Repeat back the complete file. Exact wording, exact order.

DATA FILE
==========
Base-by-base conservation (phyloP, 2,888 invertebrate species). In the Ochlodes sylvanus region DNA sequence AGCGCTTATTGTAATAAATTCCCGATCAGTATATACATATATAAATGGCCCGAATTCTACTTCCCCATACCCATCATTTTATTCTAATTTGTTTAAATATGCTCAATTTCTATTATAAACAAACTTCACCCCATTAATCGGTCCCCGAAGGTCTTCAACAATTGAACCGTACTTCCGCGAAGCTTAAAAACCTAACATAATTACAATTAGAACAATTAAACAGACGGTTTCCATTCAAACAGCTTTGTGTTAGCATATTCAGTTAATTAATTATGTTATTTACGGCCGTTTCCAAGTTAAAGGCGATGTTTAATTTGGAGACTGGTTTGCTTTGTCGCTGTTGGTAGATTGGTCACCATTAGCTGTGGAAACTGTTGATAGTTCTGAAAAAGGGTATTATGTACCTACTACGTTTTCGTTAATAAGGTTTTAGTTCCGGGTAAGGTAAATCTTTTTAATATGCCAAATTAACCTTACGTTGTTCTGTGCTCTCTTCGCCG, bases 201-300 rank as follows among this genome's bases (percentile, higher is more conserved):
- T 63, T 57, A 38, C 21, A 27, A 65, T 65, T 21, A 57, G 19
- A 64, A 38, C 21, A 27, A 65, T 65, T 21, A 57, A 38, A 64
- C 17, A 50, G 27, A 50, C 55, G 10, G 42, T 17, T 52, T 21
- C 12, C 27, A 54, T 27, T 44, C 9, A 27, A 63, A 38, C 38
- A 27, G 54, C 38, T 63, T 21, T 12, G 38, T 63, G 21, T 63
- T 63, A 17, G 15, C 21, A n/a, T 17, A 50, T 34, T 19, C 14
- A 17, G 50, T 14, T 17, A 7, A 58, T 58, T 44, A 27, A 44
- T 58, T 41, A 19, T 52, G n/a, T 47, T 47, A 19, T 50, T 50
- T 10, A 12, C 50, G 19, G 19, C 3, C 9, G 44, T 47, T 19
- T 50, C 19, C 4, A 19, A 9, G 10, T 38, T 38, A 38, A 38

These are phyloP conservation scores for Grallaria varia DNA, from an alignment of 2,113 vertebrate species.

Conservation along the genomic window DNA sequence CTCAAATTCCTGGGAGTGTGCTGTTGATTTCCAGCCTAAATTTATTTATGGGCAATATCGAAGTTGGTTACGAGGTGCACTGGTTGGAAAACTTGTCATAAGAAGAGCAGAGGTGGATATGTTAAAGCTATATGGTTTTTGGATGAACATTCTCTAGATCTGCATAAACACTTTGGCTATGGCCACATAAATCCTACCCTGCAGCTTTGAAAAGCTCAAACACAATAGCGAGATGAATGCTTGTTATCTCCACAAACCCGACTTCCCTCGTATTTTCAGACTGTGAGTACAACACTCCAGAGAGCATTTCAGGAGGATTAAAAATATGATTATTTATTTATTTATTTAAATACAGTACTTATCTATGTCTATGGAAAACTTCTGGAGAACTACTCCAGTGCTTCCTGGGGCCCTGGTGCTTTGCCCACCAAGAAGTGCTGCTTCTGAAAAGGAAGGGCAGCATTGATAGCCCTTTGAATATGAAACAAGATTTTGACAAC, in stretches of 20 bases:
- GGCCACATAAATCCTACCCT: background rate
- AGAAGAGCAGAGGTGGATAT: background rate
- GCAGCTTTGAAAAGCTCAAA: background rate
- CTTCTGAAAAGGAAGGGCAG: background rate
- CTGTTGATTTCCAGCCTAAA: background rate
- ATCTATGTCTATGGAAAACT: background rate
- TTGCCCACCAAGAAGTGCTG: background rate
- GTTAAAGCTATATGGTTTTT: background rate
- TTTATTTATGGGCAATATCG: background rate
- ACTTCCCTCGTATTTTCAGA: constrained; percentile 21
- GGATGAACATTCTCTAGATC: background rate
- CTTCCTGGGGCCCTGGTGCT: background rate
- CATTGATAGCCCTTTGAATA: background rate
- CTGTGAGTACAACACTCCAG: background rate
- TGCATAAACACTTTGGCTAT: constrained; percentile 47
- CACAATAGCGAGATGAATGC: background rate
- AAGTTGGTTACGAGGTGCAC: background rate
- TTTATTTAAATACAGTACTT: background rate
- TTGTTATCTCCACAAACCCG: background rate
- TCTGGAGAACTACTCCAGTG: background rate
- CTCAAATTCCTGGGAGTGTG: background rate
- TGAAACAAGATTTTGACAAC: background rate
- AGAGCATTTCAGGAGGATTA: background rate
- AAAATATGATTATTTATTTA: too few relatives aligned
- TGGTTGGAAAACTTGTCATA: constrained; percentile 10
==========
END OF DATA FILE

Base-by-base conservation (phyloP, 2,888 invertebrate species). In the Ochlodes sylvanus region DNA sequence AGCGCTTATTGTAATAAATTCCCGATCAGTATATACATATATAAATGGCCCGAATTCTACTTCCCCATACCCATCATTTTATTCTAATTTGTTTAAATATGCTCAATTTCTATTATAAACAAACTTCACCCCATTAATCGGTCCCCGAAGGTCTTCAACAATTGAACCGTACTTCCGCGAAGCTTAAAAACCTAACATAATTACAATTAGAACAATTAAACAGACGGTTTCCATTCAAACAGCTTTGTGTTAGCATATTCAGTTAATTAATTATGTTATTTACGGCCGTTTCCAAGTTAAAGGCGATGTTTAATTTGGAGACTGGTTTGCTTTGTCGCTGTTGGTAGATTGGTCACCATTAGCTGTGGAAACTGTTGATAGTTCTGAAAAAGGGTATTATGTACCTACTACGTTTTCGTTAATAAGGTTTTAGTTCCGGGTAAGGTAAATCTTTTTAATATGCCAAATTAACCTTACGTTGTTCTGTGCTCTCTTCGCCG, bases 201-300 rank as follows among this genome's bases (percentile, higher is more conserved):
- T 63, T 57, A 38, C 21, A 27, A 65, T 65, T 21, A 57, G 19
- A 64, A 38, C 21, A 27, A 65, T 65, T 21, A 57, A 38, A 64
- C 17, A 50, G 27, A 50, C 55, G 10, G 42, T 17, T 52, T 21
- C 12, C 27, A 54, T 27, T 44, C 9, A 27, A 63, A 38, C 38
- A 27, G 54, C 38, T 63, T 21, T 12, G 38, T 63, G 21, T 63
- T 63, A 17, G 15, C 21, A n/a, T 17, A 50, T 34, T 19, C 14
- A 17, G 50, T 14, T 17, A 7, A 58, T 58, T 44, A 27, A 44
- T 58, T 41, A 19, T 52, G n/a, T 47, T 47, A 19, T 50, T 50
- T 10, A 12, C 50, G 19, G 19, C 3, C 9, G 44, T 47, T 19
- T 50, C 19, C 4, A 19, A 9, G 10, T 38, T 38, A 38, A 38

These are phyloP conservation scores for Grallaria varia DNA, from an alignment of 2,113 vertebrate species.

Conservation along the genomic window DNA sequence CTCAAATTCCTGGGAGTGTGCTGTTGATTTCCAGCCTAAATTTATTTATGGGCAATATCGAAGTTGGTTACGAGGTGCACTGGTTGGAAAACTTGTCATAAGAAGAGCAGAGGTGGATATGTTAAAGCTATATGGTTTTTGGATGAACATTCTCTAGATCTGCATAAACACTTTGGCTATGGCCACATAAATCCTACCCTGCAGCTTTGAAAAGCTCAAACACAATAGCGAGATGAATGCTTGTTATCTCCACAAACCCGACTTCCCTCGTATTTTCAGACTGTGAGTACAACACTCCAGAGAGCATTTCAGGAGGATTAAAAATATGATTATTTATTTATTTATTTAAATACAGTACTTATCTATGTCTATGGAAAACTTCTGGAGAACTACTCCAGTGCTTCCTGGGGCCCTGGTGCTTTGCCCACCAAGAAGTGCTGCTTCTGAAAAGGAAGGGCAGCATTGATAGCCCTTTGAATATGAAACAAGATTTTGACAAC, in stretches of 20 bases:
- GGCCACATAAATCCTACCCT: background rate
- AGAAGAGCAGAGGTGGATAT: background rate
- GCAGCTTTGAAAAGCTCAAA: background rate
- CTTCTGAAAAGGAAGGGCAG: background rate
- CTGTTGATTTCCAGCCTAAA: background rate
- ATCTATGTCTATGGAAAACT: background rate
- TTGCCCACCAAGAAGTGCTG: background rate
- GTTAAAGCTATATGGTTTTT: background rate
- TTTATTTATGGGCAATATCG: background rate
- ACTTCCCTCGTATTTTCAGA: constrained; percentile 21
- GGATGAACATTCTCTAGATC: background rate
- CTTCCTGGGGCCCTGGTGCT: background rate
- CATTGATAGCCCTTTGAATA: background rate
- CTGTGAGTACAACACTCCAG: background rate
- TGCATAAACACTTTGGCTAT: constrained; percentile 47
- CACAATAGCGAGATGAATGC: background rate
- AAGTTGGTTACGAGGTGCAC: background rate
- TTTATTTAAATACAGTACTT: background rate
- TTGTTATCTCCACAAACCCG: background rate
- TCTGGAGAACTACTCCAGTG: background rate
- CTCAAATTCCTGGGAGTGTG: background rate
- TGAAACAAGATTTTGACAAC: background rate
- AGAGCATTTCAGGAGGATTA: background rate
- AAAATATGATTATTTATTTA: too few relatives aligned
- TGGTTGGAAAACTTGTCATA: constrained; percentile 10